But the most important thing is, even if we’re apart.. I’ll always be with you.”~Winnie the Pooh

But the most important thing is, even if we’re apart.. I’ll always be with you.”~Winnie the Pooh


How has a friend changed you or your perspective on the world this year? Was this change gradual, or a sudden burst?

(Author: Martha Mihalick)


I’ve had a lot of different friendships throughout the years. Some have lasted a lifetime (like Ben or Greg) some only a year or so (like A ) Most fall somewhere in between. We stay in each other’s lives peripherally for years and then one day the Holiday cards just don’t show up—one of you forgets and the next year you both do.

Sometimes you have friends right down the street or across town that because of the lives you have you don’t see often. You are in different places. Or maybe they don’t approve or you don’t approve and so things pulse and flex until later you do approve or they do or things change or get more the same.

I used to think every friendship had to be forever. Now I know that some are and those are  jewels in your life. Most aren’t. Most friendships have to do with a time in  your life and you serve a purpose in theirs as they do in yours—once that purpose is over, so is the friendship. That was hard for me to learn, I may not have in fact learned it. When you love someone, even if you are wildly angry with them, so angry you can’t in fact be friends any longer, you still did love them and probably still do.  The friendship might be broken but love doesn’t disappear.

So I have two friends…and their families that have changed my thinking on a significant subject.

A bit of background.

My mother was Catholic and left the church when you didn’t do that. She wanted to be a nun at one point I think. She got divorced when they still excommunicated you for that, though she’d quit going long before. Consequently I was raised sort of Episcopalian, sort of Unitarian and went to every single church with her to try them out. She was the Don Quixote of religion and I her Sancho Panza. I heard a lot of different viewpoints and I was a smart enough kid so I had a lot of questions.

And back then…where I lived (where I do now, but it has changed some) you just didn’t talk about being an atheist, or an agnostic or not having a church you went to every Sunday. And I did. Probably a lot.

And I tried to find Jesus at various camps and I met the kids who pretended to be your friend in front of the grownups and  help you find the lord -then when the adults weren’t looking told you how weird and ugly you were or laughed in your face when you tried to talk to them at school. The kids…and later the adults that were the ugliest to me 9 times out of 10—where Christians. Devout Christians, born again Christians. And this didn’t just happen a little, it happened a lot. I was a weird kid who couldn’t fit in even when I tried. I couldn’t play the social game well at all. So I had a target on my forehead and the ones who were the nastiest to me  were the ones who prayed the loudest. Even recently I’ve been told “I’ll pray for you,” in a voice of condescension and disgust (which really didn’t have anything to do with religion, it had to do with me needing to go to the doctor and this person feeling inconvenienced by it) which made me want to reply…please DON’T.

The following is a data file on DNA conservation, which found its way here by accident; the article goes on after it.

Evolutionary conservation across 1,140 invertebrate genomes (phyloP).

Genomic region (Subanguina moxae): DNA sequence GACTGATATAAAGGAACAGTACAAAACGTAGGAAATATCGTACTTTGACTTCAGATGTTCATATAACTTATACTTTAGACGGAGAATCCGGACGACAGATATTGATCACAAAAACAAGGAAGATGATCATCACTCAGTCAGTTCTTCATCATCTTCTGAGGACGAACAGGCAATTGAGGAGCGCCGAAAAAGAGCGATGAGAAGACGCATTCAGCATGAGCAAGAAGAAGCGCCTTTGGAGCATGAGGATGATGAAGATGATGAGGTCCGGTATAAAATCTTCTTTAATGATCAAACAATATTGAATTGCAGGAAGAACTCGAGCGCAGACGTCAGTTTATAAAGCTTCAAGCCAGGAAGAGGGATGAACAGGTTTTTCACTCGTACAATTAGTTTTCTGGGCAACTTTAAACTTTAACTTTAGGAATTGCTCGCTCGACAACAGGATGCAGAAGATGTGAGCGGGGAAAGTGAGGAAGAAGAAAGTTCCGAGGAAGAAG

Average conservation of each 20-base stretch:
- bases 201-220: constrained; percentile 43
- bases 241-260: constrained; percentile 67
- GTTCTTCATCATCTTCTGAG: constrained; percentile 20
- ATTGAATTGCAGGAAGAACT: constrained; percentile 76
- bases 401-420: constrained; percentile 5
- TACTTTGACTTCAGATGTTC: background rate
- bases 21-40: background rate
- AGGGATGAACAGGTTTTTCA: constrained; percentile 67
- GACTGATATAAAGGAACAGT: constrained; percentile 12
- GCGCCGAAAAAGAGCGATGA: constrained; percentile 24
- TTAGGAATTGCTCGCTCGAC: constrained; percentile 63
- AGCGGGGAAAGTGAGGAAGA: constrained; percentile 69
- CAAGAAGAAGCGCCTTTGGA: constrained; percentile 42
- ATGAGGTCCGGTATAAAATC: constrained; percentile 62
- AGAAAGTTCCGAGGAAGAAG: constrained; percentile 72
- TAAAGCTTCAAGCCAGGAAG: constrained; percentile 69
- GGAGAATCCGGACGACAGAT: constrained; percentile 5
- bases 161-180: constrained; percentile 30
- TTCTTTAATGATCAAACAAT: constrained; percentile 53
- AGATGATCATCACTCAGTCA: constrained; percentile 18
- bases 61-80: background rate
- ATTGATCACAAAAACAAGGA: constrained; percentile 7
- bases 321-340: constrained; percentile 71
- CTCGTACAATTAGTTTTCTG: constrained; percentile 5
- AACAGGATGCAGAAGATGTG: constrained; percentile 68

That said, in the last few years, two women that I happen to care a lot about are Christians. Their faith is important to them. They go to Church every Sunday. I’ll hazard they were both born again—though religion isn’t often something we discuss. Our kids like or in the case of Dr. F love each other. We like each other as families—we share many of the same values and like a lot of the same things (I can always count on L for my geek moment of the week or to enthuse over a bit of sci fi dorketry) They are caring and helpful and thoughtful and generous and…well everything the bible says you need to be. No they aren’t superhuman, but they are really good people with really great families. Neither one of them have EVER pushed their beliefs on me or the Bean or J. They don’t hide it, they just are. And because of them—because they strive to be what their religions tell them they should be instead of just giving it lip service–because they don’t go to church and leave the goodness at the door but carry it into the world–because they were the first to comfort and understand how horrible it was that a kid told the Bean she was going to hell…well I’ve had to completely revise my learned distrust, dislike of Christians. I’ve had to stop my immediate judgment. I’ve had to become willing to believe that not all Christians are like the ones on Fox news that pray like “hypocrites, for they love to pray standing in the synagogues and on the street corners to be seen by men.  Matthew 6.5  They don’t just talk the talk. And when they tell me I’m in their prayers, I say thank you…and mean it.

I don’t know if I’ll ever be a Christian per se. I know that I am much more willing to consider things and ideas I would have completely avoided in the past (for example—I really like Jay Bakker Jim and Tammy’s tattooed freak of a kid who discusses god in bars or in the back of candy stores with rockers, and hookers and drug addicts and punks and anyone who wants to come.

So these two women and their families, I guess you could say they unhardened my heart and when I felt an even greater anger with what happened to the Bean –I remembered them and worked not to judge and not to revert. With their kindness they managed to undo years of hurt from many many bad examples. They’ve made me able to see others like them instead of only seeing the Christians in name only.  They’ve changed me for the better.

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